About Denison Seminars
Created especially for sophomores and juniors, Denison Seminars exemplify the best of the liberal arts, transcending the traditional boundaries of academic departments, programs and divisions, addressing interdisciplinary, extradisciplinary or integrative topics.
There are no prerequisites or other structural limitations; they carry GE credit; and the courses are designed to bring together small, diverse groups of students in a highly engaging academic experience. Many are team-taught by two faculty members from different disciplines, and most have an off-campus component.
Some examples of previous Seminars:
Creating Musical Theatre: is a workshop course that will explore the relationship between music (both instrumental and with lyrics) and theatre (the live presentation of drama) in the creation of short form musical theatre works. The course will involve the investigation and discussion of significant concepts and theories regarding musical composition, playwriting, and lyric writing. Students will read, view, and listen to assigned texts, videos, and recordings for the purpose of thoughtful, nuanced critical discussion. Students will complete weekly written analytical, critical, and creative assignments, the majority of which will be collaborative group projects, and will be expected to engage in respectful but incisive critical analysis of each other’s work. The final project for the course will be the creation of a short but complete work of musical theatre. Taught by Ching-chu Hu and Peter Pauzé, Music and Theatre.
The Culture and Biomechanics of the Martial Arts: Broadly described, this laboratory/lecture course is an exploration of the intersection between the cultural and performative aspects of two East Asian martial arts (aikido and karate), and human biomechanics. Ultimately we hope that guiding students through practice of basic martial techniques in two different Japanese systems will enable them to gain an appreciation for the multi-faceted physical and socio-cultural complexities of martial arts. Through physical practice and classroom activities, students will explore the cultural bases for martial arts focus on the importance of processes (in addition to results); the importance of Confucianism (communal mentality, instructors lineage, etiquette as an expression of hierarchy, etc.); and, the connection between mind and body. Taught by Michael Tangeman and Eric Winters, Modern Languages and Physical Education.
Divided Cities in Film and History: This course explores the historical and aesthetic experience of urban division in the European context. The course examines three cases in detail: Berlin, Germany; Belfast, Northern Ireland; and Nicosia, Cyprus; each of these cities has been the focal point of political, cultural, and geographic rupture. Through the lenses of film and history, the course investigates the ways in which political antagonisms impose their will on aesthetics and collective memory. Taught by Cathy Dollard and Dave Bussan, History and Cinema.
Ecolo-nomics: Compare and contrast ecology and economics in the context of a growing population, rising economic affluence and social disparities, and increased reliance and impact of the human species on natural resources. We will ask whether human economies exist within an ecological context, if these disciplines partially overlap, or if they are truly separate, devoid of theoretical homology. To inform our analysis, we will draw equally on the writings of ecological and economic scholars. Taught by David Goodwin and Quentin Duroy, Geosciences and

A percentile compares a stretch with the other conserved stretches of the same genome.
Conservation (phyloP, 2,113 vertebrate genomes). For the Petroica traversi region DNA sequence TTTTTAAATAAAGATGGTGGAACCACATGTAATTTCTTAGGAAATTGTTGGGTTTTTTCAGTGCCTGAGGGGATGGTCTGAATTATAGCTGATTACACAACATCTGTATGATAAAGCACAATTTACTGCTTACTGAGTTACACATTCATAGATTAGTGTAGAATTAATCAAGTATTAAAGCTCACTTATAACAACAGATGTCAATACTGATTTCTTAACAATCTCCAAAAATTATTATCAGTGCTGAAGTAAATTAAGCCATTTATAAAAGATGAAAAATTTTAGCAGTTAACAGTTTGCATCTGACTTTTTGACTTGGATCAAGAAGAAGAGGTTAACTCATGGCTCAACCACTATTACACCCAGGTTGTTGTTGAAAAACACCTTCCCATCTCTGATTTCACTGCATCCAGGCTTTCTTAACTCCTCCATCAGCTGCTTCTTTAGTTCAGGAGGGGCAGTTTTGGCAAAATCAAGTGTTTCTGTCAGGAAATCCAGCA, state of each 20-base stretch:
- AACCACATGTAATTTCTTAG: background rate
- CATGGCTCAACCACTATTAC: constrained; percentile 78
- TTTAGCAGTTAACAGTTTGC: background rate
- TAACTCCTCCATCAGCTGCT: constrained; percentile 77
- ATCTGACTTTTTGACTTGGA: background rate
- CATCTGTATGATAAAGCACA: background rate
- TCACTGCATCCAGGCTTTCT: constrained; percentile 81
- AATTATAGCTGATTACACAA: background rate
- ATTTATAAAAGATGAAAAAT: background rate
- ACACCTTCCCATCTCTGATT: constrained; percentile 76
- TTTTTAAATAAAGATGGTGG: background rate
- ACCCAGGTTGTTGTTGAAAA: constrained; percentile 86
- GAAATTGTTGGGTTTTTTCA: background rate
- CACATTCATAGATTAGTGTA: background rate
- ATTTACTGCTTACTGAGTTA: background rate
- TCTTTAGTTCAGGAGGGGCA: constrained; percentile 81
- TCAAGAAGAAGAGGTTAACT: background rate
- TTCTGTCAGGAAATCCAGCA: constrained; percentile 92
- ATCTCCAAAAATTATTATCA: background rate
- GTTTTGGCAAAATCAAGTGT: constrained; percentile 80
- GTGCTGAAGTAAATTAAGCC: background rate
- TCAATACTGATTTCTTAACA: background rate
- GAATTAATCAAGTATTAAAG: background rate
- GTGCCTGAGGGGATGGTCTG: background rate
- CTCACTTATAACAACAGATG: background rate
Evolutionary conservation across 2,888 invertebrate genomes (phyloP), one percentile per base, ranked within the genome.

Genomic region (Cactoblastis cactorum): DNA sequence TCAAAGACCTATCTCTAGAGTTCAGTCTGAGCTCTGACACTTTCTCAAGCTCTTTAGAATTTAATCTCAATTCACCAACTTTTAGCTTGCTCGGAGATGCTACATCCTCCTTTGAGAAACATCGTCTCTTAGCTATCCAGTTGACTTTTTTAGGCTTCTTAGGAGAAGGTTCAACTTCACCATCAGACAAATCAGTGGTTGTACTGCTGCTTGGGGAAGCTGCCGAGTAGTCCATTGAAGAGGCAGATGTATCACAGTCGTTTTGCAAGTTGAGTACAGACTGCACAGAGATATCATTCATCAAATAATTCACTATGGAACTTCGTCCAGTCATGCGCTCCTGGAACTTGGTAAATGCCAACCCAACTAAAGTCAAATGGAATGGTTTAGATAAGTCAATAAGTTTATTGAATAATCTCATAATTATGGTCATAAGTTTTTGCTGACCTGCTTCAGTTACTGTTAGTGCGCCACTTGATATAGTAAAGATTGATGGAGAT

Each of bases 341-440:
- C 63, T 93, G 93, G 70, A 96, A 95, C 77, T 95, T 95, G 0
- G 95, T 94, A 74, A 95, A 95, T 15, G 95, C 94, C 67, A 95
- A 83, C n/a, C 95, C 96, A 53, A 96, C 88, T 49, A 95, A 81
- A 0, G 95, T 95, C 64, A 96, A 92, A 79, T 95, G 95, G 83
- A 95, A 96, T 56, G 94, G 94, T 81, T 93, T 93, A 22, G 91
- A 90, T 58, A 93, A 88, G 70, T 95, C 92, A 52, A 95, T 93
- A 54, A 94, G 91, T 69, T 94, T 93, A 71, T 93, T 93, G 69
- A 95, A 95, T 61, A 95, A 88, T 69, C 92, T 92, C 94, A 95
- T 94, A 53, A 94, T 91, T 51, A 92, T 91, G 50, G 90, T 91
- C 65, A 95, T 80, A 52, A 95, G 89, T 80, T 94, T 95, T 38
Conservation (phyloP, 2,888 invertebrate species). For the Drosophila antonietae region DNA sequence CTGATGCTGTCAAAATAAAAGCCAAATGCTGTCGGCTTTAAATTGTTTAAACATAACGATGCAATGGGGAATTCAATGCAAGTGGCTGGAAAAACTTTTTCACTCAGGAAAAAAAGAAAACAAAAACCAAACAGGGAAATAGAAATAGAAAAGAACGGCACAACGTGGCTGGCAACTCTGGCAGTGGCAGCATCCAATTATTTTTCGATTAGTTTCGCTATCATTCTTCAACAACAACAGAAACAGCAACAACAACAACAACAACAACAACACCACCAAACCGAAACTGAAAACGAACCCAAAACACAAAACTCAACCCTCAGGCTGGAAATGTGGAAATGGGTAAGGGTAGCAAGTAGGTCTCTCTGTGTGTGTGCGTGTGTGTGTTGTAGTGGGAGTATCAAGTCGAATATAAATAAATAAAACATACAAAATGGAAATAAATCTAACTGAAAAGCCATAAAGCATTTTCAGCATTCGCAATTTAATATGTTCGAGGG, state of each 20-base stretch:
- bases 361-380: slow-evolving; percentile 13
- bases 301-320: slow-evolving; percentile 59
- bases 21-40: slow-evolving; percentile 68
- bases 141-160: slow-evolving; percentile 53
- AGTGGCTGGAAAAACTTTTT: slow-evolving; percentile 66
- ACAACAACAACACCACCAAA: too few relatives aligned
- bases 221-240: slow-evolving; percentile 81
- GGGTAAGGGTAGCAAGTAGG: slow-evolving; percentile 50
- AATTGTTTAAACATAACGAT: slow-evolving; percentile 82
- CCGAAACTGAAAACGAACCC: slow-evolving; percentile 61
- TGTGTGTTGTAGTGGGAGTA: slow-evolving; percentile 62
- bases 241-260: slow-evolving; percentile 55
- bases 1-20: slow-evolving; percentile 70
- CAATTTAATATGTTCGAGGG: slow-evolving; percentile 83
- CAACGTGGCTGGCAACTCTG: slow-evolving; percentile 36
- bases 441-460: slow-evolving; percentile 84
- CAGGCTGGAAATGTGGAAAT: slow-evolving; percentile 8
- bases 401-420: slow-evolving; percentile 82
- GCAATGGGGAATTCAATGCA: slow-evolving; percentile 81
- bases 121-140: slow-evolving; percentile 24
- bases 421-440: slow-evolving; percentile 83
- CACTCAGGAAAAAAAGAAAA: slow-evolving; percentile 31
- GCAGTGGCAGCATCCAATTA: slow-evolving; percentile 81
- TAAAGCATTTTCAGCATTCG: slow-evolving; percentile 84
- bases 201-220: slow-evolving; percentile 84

Neighbor to the North: Arts, Culture, History and Politics in Canada:
Canada is our largest trading partner and the U.S.-Canada share the longest undefended border in the world. Yet Americans know little about Canada and what we think we know is more complex than it appears at first glance (Canadians, on average, love their health care system, for example). This course combines arts, politics and history across an entire year with in-class work, a trip to Canada and a research project that will enhance our understanding of our neighbor to the north. (3 credits in fall, two weeks in Canada over winter break, and 1 credit in spring) Taught by Sue Davis and Joanna Grabski, Political Science and Visual Culture.
Religion and Democracy: Is democracy compatible with religion? Taking the vantage point of philosophers, judges, and legal scholars, and empirical social scientists from a variety of disciplines, we will ask how religion contributes to good and democratic societies and how democracies create space for religious actors. We will travel to Washington DC over fall break to interview religious advocates and others about their experiences. Taught by Paul Djupe, Political Science.
The Renaissance of Psychoanalytic Thought: Studying Freud in the 21st Century: The study of Freud’s work has not lost its seminal relevance and importance across the academic disciplines. In this course we will study Freud both as a scientist and humanist, and will make connections to new advances in contemporary neuroscience and humanistic ideas alike. Thus the course is relevant to students across all disciplines. Students with intermediate level German skills have the opportunity to study some readings in the German language in a separate 2 credit directed study module. Taught by Gabrielle Dillmann, Modern Languages.
Shakespeare by the Sword: Students will train in fencing and stage combat through an active consideration of a number of Shakespeare's plays. Additionally, students will engage with acting and writing techniques that imagine dramatic interactions in fencing's terms. Ample class time will be afforded to on-our-feet exercises to guarantee that you'll be able to fight for love and honor, in iambic pentameter, before winter break! Taught by Peter Grandbois and Cheryl McFarren, English and Theatre.